Asked 13th Jan, 2023

How to compare fluorescent images taken at different exposure times?

I have images stained with different immunofluorescent markers (DAPI + many different markers) and captured images. However I recently discovered when I went to Metamorph to compare that the exposure times were different (300 vs 350ms). I know that in an ideal world, all the settings would have remained the same, however I am trying to salvage this data as re-doing the experiment is not an option at this time.
I have read the Filkins paper attached here talking about normalizing exposure times (Dark pixel intensity determination and its applications in normalizing different exposure time and autofluorescence removal) but my question is - how do I actually go about applying these changes to the images in question? Is there a journal I run it through?

All Answers (1)

14th Jan, 2023
Nicolò M. Villa
Swedish University of Agricultural Sciences
The Filkins paper you have mentioned provides a method for normalizing exposure times in fluorescent images by using the dark pixel intensity values. This method can be applied using image processing software such as ImageJ, which is a free and open-source image processing software.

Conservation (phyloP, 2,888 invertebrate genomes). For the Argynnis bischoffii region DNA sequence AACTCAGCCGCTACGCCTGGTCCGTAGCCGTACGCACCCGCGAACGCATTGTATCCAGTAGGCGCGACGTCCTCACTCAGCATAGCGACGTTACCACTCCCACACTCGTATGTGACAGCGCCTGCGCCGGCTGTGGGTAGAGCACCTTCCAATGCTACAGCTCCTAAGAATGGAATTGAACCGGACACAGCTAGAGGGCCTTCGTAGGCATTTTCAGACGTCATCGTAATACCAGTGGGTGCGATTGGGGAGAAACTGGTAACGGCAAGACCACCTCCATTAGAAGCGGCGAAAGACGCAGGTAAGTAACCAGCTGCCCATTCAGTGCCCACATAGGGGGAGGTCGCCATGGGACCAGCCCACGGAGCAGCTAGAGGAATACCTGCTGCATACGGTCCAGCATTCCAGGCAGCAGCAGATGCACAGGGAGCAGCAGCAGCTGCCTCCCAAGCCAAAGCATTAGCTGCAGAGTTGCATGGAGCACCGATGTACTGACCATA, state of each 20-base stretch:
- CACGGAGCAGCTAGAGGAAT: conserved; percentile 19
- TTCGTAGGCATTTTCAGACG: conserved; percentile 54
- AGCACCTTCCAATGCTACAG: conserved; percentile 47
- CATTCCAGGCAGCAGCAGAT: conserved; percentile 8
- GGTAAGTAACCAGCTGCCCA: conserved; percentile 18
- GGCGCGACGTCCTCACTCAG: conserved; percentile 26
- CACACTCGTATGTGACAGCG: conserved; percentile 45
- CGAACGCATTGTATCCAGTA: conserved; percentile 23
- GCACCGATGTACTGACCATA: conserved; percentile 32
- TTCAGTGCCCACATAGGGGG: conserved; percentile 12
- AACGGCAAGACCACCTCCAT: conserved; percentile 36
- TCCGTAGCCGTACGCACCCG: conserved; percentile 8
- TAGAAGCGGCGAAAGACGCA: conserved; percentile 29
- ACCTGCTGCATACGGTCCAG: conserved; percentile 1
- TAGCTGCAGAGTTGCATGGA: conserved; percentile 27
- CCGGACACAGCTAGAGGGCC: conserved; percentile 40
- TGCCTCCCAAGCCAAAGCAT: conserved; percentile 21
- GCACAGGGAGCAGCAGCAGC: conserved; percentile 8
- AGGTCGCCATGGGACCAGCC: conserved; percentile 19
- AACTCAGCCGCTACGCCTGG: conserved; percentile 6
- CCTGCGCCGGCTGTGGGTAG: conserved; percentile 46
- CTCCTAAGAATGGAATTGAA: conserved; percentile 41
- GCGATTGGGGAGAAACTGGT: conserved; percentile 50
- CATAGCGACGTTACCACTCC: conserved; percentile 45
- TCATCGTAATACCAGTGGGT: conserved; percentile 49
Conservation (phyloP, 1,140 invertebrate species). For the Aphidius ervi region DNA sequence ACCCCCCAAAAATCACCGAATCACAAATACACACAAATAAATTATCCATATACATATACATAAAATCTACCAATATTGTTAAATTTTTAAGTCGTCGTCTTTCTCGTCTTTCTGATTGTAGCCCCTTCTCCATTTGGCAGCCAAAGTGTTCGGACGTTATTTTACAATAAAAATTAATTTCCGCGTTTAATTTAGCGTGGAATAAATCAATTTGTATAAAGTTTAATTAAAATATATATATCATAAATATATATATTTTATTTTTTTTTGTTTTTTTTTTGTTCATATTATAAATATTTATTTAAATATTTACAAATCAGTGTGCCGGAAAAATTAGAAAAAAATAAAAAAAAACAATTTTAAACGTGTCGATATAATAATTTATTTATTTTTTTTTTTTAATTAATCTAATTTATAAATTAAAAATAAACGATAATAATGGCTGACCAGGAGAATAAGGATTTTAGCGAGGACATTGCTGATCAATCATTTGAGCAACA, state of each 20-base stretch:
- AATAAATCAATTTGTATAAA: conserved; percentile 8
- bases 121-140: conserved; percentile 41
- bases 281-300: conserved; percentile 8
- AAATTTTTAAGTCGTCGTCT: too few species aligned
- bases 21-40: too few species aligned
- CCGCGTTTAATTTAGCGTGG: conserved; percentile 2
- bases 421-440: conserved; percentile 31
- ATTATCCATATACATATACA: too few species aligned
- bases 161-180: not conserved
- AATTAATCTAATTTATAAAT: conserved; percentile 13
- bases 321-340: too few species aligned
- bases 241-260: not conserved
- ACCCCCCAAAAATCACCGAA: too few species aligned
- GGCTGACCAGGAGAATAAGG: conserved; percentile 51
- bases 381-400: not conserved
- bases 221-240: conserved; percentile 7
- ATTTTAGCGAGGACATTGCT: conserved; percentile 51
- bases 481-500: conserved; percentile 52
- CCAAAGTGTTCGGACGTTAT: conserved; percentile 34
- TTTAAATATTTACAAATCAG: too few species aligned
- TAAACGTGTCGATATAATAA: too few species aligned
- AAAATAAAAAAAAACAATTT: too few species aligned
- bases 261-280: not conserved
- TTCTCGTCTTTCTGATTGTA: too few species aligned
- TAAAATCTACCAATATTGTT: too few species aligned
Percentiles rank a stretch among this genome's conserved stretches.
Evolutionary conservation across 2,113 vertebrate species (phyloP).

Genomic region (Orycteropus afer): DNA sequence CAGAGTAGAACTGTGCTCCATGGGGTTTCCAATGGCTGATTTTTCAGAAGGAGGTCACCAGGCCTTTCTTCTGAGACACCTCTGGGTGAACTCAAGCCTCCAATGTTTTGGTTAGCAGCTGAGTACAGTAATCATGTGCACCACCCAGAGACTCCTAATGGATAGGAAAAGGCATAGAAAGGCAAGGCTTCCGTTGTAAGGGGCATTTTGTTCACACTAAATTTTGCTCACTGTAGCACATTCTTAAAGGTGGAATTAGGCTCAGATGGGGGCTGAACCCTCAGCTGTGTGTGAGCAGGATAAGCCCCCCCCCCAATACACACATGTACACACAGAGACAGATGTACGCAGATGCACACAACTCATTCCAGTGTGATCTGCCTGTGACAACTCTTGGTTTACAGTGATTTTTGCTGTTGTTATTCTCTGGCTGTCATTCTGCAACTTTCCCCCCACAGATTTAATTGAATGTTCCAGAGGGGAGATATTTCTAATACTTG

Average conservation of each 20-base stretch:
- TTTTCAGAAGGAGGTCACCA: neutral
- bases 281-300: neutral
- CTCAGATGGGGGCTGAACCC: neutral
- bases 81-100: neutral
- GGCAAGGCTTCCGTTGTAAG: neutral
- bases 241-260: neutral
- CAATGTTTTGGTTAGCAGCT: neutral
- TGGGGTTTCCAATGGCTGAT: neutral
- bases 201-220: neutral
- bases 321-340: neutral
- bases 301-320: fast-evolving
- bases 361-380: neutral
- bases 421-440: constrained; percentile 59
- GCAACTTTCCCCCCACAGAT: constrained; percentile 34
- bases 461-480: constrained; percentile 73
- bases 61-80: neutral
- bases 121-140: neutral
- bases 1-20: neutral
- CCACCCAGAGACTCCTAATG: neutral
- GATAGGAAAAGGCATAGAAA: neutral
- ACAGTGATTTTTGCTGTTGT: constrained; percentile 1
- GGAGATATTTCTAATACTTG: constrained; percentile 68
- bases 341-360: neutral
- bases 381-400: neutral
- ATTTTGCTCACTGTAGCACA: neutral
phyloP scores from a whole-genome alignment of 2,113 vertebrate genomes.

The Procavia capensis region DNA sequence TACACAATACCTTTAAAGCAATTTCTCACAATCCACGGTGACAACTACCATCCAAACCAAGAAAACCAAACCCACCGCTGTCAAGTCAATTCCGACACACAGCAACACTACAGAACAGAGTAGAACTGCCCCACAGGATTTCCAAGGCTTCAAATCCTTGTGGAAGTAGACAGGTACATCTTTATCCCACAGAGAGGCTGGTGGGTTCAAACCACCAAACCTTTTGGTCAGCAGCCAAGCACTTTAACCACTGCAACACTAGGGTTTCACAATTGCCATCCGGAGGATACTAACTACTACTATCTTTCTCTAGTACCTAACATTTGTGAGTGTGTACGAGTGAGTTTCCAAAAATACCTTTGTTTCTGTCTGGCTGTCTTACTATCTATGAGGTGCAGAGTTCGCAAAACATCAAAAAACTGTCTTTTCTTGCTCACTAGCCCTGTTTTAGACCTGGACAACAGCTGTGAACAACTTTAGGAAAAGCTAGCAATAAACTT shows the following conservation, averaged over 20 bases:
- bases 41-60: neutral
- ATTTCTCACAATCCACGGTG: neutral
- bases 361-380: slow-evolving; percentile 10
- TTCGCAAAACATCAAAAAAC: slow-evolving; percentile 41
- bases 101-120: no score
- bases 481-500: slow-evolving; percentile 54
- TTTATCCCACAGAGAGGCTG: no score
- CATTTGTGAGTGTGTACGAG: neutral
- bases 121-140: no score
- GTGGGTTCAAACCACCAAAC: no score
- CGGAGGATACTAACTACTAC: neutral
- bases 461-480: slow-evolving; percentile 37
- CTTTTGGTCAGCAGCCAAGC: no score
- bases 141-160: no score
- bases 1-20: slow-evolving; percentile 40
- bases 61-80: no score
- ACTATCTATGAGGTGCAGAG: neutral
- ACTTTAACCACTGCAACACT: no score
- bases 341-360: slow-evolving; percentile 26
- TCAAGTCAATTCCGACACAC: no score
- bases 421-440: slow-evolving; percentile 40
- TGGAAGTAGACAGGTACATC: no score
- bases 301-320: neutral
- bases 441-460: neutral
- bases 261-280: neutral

Here are the general steps you can follow to apply the method to your images:
  1. Open your images in ImageJ and convert them to 8-bit grayscale images (Image > Type > 8-bit)
  2. Measure the dark pixel intensity values of each image by selecting a region of the image that does not contain any fluorescent signal, such as the background or a blank area (Analyze > Histogram)
  3. Calculate the ratio of the dark pixel intensity values for each image (i.e. the ratio of the dark pixel intensity value for the image with the longer exposure time to the dark pixel intensity value for the image with the shorter exposure time)
  4. Multiply the pixel intensity values of the image with the longer exposure time by the calculated ratio to normalize the exposure times (Image > Math > Multiply)
  5. Compare the normalized images using the Metamorph software, or analyze the images as desired.
It's important to note that this method assumes that the autofluorescence is constant across the images, and that the dark pixel intensity is directly proportional to the exposure time. If this is not the case, the method will not work and may lead to inaccurate results. Additionally, the method is just one way to tackle the problem of exposure time normalization, and it's important to validate the results obtained by this method, by comparing them with other methods and by analyzing the images with different parameters.
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